If you have been involved in a highway car or truck accident and need a Whistler Squamish ICBC Personal Injury Lawyer, the MacLean Law Group is available to help. We always provide a free initial consultation and we work on a contingent basis, meaning that we don’t get paid unless you get paid.
You can reach us toll free from anywhere in the province at 1-877-602-9900 or use our convenient online form by clicking here. We also have offices in Vancouver, Surrey, Kelowna and Fort St. John.
As Whistler Squamish ICBC Personal Injury Lawyers, we know that driving on mountain highways can frequently present additional hazards that city drivers do not experience. For example, a mechanical failure while travelling at speeds close to or in excess of 100 km/hr on a windy mountain highway may have significantly more devastating effect than if the same mechanical failure were to occur while cruising through city streets at 40-50 km/hr. Regardless, whenever a driver is accused of negligence the Courts must decide not only if the driver acted with the reasonable care of a safe driver in general, but also if the drivers’ conduct was appropriate given the speed at which they were travelling, weather conditions, the conditions of the road itself, and whether or not the driver was forced to make split second decisions in response to an inevitable accident or other emergency situation. Therefore, whenever a driver is accused of negligence, they may be able to defend their actions under the doctrine of the “agony of collision.” This doctrine applies when a driver is forced to make decisions in an unexpected emergency situation – including sudden mechanical failures. Under this doctrine the Court must evaluate the actions of the driver at a much lower standard than would be required if the emergency did not exist. These two concepts – additional care required when driving on icy mountain roads plus “agony of collision” – were recently explored in the recent BC Court of Appeals decision of Chow-Hidasi v. Hidasi, 2013 BCCA 73. In this case a passenger sued the driver for negligence, claiming that the drivers actions were not reasonable under the circumstances. The driver asserted the defense of both inevitable accident and “agony of collision”, claiming that he did the best he could under the emergency circumstances. However, there was also some question about whether the alleged “emergency,” (a sudden mechanical failure resulting in total loss of steering and braking control), actually existed in the first place. The facts of the case are outlined as follows:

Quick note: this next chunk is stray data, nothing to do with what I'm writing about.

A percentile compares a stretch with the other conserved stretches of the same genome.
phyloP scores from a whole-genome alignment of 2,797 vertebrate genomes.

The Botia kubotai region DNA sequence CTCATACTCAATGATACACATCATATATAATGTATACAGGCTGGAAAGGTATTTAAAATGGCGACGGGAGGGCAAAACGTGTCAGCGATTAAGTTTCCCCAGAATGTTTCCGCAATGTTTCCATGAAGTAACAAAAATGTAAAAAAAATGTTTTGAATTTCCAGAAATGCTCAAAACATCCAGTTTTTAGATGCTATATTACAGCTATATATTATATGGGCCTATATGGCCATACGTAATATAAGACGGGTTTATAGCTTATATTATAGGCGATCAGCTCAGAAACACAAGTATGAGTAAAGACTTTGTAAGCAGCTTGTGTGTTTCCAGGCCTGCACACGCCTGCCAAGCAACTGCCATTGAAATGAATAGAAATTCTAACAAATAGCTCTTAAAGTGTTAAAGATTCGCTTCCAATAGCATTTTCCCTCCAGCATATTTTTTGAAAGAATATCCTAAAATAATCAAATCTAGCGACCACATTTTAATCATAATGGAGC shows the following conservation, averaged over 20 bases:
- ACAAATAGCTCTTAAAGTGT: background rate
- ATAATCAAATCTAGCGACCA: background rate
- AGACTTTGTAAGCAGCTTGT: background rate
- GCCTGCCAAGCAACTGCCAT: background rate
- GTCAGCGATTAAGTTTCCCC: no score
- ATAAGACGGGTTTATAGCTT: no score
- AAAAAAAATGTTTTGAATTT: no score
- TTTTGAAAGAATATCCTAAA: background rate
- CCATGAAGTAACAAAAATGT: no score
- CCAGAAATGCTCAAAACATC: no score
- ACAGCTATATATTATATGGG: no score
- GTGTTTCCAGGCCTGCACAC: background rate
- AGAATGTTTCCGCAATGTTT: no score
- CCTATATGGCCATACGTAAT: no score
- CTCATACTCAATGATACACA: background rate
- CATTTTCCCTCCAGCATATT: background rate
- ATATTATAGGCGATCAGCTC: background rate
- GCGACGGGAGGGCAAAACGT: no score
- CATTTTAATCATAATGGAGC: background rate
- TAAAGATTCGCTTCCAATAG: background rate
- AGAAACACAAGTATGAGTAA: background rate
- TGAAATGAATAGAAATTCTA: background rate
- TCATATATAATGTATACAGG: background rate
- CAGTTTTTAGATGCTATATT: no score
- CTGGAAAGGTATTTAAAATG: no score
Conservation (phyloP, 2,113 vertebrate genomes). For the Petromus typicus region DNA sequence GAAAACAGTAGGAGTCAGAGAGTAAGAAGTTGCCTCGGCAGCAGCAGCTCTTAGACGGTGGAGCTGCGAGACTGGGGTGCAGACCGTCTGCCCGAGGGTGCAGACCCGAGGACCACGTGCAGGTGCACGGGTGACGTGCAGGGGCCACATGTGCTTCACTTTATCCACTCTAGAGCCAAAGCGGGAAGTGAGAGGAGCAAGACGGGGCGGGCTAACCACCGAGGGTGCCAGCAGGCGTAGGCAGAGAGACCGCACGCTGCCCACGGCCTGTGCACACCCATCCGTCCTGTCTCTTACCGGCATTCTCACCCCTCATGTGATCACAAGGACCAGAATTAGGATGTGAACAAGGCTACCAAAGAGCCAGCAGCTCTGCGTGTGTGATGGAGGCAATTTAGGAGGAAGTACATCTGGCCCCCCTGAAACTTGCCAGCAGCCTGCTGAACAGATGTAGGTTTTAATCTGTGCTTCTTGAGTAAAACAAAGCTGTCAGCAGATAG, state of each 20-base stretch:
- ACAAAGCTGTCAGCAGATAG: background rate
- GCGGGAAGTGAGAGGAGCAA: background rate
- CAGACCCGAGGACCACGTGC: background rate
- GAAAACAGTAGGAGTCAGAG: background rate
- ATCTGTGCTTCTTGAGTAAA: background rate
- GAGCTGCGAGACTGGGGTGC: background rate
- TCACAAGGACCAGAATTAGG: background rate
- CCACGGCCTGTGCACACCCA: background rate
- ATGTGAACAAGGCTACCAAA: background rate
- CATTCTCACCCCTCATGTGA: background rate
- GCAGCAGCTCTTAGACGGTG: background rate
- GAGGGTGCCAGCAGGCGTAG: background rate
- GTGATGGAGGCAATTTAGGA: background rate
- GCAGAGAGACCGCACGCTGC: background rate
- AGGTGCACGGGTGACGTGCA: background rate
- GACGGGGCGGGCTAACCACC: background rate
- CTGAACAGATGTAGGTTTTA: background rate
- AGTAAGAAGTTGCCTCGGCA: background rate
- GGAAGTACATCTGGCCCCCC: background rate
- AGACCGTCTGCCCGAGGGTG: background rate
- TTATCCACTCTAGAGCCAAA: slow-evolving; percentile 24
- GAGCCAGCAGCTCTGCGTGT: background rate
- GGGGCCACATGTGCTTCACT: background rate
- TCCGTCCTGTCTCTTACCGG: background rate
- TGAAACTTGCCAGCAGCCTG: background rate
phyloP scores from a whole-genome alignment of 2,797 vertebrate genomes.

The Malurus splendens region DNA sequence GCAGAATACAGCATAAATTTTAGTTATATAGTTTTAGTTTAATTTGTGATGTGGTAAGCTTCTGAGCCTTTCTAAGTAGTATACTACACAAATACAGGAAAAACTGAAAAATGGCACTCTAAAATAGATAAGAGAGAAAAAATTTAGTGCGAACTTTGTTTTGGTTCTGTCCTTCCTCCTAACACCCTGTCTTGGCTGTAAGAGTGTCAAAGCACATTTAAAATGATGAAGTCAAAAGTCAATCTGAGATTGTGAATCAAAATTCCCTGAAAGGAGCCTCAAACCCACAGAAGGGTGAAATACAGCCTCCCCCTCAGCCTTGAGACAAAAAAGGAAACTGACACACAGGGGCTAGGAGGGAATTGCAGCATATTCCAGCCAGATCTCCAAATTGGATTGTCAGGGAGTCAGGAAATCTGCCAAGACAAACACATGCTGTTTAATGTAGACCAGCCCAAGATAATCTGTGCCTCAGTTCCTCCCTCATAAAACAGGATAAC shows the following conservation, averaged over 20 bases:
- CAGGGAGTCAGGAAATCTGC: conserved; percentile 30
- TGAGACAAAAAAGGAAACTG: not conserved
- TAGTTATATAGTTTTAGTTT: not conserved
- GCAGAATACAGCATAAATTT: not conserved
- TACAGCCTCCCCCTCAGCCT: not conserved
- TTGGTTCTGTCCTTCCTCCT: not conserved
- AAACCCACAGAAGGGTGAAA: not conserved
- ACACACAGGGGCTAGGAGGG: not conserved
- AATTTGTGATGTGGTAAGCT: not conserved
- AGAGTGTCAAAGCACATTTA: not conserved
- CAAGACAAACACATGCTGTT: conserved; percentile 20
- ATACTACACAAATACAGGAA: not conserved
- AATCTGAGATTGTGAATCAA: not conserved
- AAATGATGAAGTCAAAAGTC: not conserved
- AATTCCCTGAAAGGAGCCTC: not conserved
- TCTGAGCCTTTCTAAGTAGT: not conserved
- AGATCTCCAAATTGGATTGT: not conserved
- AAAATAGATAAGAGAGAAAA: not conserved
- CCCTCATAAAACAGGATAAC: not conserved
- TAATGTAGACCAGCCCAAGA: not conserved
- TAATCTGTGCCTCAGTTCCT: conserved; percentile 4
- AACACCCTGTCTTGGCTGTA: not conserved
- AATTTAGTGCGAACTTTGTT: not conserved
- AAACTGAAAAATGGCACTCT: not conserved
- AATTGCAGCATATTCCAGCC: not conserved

On the morning of January 26, 2007 the defendant Mr. Hidasi was driving with his wife along the ‘Coquihalla connector’ (Highway 97C) from Peachland to Vancouver. His vehicle was a four-wheel drive 1992 Jeep Cherokee with over 214,000 km on it. The weather was clear, the temperature was between 1° and 2° C and there were “intermittent snowy patches” beside the road and on the road. As they were proceeding in the right-hand lane at 100 km/h up a “gentle” slope east of the turnoff to Brenda Mines, Mr. Hidasi heard a “clunking” noise. He suddenly felt that he could not steer or brake. In his words, “I realized that, no matter how hard I tried, my steering wheel would not turn and I could not move my brake pedal.”
 Afraid of losing complete control, Mr. Hidasi applied his emergency brake. The Jeep veered left towards the centre of the highway. He then disengaged the brake but the vehicle struck the median and did a 180-degree turn, travelled back across the highway and came to a stop as it struck the barrier on the right side of the road.
 The plaintiff Ms. Chow-Hidasi, [the defendant’s wife], evidently suffered personal injuries. She sued on the grounds that the defendant had been negligent inter alia in driving at an excessive speed (“overdriving”) having regard to the condition of the road, operating a motor vehicle with defective brakes or in failing to apply the brakes in time to avoid the collision, failing to keep the vehicle under proper control and failing to turn or redirect the direction of the vehicle so as to avoid the collision. Mr. Hidasi denied her allegations in his statement of defence.